FDA halts drugs from top Indian drugmaker's plantBy KAY JOHNSON and MATTHEW PERRONE , Associated Press
Sep. 16, 2013 12:08 PM ET
U.S. health regulators have placed a ban on imported drugs from a factory operated by India's largest pharmaceutical company, Ranbaxy Laboratories, due to manufacturing and quality control problems.
The import alert, issued Friday by the Food and Drug Administration, effectively stops imports of 11 drugs from Ranbaxy's Mohali factory in Punjab province. The agency said Monday its inspectors uncovered multiple violations at the factory last year, including failure to investigate manufacturing problems and failure to follow quality-control standards.
"We want American consumers to be confident that the drugs they are taking are of the highest quality, and the FDA will continue to work to prevent potentially unsafe products from entering the country," said Howard Sklamberg, director of the FDA's office of compliance, in a statement.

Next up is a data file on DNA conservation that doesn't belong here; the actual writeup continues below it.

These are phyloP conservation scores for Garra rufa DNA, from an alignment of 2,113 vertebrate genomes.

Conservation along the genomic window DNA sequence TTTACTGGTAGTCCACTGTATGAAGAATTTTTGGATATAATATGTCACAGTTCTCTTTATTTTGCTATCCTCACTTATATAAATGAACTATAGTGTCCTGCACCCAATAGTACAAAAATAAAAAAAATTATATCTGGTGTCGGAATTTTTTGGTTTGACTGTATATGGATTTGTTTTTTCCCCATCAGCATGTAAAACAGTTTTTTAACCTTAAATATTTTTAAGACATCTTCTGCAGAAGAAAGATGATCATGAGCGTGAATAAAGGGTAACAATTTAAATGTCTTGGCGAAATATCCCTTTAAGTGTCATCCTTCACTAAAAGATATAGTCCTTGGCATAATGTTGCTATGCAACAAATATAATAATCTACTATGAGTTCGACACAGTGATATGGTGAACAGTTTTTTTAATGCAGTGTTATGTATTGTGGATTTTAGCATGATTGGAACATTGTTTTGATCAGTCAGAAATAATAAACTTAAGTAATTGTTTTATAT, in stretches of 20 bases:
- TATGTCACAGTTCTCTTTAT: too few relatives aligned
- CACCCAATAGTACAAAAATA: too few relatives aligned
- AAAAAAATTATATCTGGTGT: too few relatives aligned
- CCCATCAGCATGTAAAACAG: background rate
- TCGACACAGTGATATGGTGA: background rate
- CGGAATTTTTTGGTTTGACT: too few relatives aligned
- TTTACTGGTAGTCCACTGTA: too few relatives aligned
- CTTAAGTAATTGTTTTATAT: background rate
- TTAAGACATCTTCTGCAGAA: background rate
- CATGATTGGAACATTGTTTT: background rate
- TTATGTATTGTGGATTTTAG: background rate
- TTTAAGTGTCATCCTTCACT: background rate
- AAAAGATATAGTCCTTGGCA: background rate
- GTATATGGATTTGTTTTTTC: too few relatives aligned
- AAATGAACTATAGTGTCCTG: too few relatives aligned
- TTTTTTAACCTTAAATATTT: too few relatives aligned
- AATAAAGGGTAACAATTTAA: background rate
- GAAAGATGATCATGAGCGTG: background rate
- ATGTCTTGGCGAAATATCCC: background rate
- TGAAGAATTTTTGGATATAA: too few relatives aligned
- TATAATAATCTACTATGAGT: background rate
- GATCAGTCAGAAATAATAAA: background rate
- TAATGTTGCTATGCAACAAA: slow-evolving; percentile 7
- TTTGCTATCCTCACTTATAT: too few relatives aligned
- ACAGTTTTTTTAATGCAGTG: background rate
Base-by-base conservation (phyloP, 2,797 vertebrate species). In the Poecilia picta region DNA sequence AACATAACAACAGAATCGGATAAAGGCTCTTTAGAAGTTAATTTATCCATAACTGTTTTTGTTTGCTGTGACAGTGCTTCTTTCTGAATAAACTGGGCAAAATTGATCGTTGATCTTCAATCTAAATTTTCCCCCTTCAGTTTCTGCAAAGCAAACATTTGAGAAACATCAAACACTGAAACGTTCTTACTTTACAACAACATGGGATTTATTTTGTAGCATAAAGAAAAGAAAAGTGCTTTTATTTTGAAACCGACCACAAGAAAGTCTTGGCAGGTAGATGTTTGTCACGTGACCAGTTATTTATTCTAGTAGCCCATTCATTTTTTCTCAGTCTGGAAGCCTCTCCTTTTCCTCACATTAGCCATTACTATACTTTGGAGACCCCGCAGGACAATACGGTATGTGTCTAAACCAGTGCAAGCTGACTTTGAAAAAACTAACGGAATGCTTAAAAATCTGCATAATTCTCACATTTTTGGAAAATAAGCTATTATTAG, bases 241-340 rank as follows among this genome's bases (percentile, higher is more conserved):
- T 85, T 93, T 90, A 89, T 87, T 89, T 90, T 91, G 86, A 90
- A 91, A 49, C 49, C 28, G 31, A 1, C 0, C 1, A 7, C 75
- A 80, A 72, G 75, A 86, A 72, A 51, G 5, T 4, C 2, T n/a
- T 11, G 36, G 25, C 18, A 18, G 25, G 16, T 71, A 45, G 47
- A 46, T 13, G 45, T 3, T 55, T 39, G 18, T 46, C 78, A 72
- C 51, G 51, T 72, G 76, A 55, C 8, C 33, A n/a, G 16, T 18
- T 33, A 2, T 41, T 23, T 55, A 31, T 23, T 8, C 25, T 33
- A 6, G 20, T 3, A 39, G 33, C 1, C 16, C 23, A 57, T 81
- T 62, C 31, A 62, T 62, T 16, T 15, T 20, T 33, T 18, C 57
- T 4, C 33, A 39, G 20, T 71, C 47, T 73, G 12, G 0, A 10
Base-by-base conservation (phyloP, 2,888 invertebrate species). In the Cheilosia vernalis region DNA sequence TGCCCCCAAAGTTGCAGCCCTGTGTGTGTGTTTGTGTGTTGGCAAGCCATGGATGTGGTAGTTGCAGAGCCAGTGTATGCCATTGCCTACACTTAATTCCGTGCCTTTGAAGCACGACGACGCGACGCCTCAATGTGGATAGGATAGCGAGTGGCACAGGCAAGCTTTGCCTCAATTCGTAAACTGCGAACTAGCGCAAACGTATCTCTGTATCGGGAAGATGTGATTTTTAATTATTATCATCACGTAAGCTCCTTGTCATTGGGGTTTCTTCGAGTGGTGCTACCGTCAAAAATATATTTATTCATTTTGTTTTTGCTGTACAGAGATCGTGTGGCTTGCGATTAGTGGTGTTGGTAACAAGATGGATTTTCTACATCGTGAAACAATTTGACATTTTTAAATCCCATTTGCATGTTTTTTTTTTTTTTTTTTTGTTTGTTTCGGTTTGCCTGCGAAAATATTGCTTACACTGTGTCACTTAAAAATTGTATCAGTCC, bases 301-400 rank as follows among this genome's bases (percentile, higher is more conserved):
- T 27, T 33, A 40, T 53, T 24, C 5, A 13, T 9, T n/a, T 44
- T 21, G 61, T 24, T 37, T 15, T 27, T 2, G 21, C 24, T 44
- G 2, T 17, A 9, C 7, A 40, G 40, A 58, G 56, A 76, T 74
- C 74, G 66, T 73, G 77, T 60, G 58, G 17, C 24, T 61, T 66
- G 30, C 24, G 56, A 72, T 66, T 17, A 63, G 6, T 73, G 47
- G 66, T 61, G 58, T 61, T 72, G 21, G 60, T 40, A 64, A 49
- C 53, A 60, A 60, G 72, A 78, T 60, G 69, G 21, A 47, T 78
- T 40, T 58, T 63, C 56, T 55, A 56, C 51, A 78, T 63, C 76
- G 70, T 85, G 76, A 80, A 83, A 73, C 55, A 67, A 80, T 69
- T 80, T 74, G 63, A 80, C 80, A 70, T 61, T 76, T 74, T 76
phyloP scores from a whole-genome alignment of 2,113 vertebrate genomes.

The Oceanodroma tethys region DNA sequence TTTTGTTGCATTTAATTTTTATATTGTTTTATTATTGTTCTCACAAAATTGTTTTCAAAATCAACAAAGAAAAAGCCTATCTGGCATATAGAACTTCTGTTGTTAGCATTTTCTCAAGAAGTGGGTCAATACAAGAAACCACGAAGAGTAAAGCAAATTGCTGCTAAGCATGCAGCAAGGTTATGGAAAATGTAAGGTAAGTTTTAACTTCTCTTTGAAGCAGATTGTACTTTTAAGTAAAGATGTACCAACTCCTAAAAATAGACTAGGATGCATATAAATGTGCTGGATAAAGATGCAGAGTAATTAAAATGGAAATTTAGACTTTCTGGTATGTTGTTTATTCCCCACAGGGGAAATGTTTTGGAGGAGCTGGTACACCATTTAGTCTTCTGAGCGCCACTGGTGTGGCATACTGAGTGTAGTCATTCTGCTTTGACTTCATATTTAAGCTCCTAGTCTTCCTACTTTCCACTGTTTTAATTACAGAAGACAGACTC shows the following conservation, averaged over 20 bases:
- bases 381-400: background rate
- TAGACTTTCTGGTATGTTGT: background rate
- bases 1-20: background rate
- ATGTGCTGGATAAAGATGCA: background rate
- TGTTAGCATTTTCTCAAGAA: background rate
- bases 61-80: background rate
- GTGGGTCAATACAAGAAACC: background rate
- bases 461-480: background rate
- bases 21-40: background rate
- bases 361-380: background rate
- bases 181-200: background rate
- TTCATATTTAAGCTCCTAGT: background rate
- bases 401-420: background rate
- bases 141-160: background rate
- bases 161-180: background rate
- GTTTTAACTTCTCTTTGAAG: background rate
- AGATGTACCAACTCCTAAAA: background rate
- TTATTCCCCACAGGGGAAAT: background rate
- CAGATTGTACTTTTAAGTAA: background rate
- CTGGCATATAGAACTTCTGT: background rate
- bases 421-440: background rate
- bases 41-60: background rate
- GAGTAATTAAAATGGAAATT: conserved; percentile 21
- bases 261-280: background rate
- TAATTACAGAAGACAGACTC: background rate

Ranbaxy Laboratories Ltd. stock price fell by 30.3 percent to 318.40 rupees ($5.10) by the close of trading on the Bombay Stock Exchange.
Ranbaxy had no immediate comment on Monday.
Under the latest FDA action, Ranbaxy is prohibited from manufacturing drugs for the U.S. market at the facility. The company will have to hire an outside expert to inspect and certify that the facility meets FDA standards before it can resume shipping to the U.S.
With revenues of $2.3 billion for the last fiscal year, Ranbaxy is the leading drugmaker in India's $26 billion generic pharmaceutical industry, but it has faced penalties from U.S. regulators for years.
In May, the company's American subsidiary agreed to pay $500 million in fines and penalties for selling adulterated drugs and lying to federal regulators, the largest financial penalty against a generic drug company for violations of the Federal Food, Drug and Cosmetic Act, which prohibits the sale of impure drugs.
In late 2012, another subsidiary, Ranbaxy Pharmaceuticals Inc., was forced to halt production of a generic version of the cholesterol drug Lipitor to investigate how tiny glass particles got into the ingredients used for dozens of batches that had to be recalled. It was Ranbaxy's second recall of the drug in three months.
Two years ago, the FDA struck a deal that required Ranbaxy Laboratories Ltd. to undergo extra oversight and review from a third-party and improve its drug making. The new sanctions against the Mohali facility are an expansion of this earlier settlement with the agency.
Johnson reported from Mumbai, India. Perrone reported from Washington DC.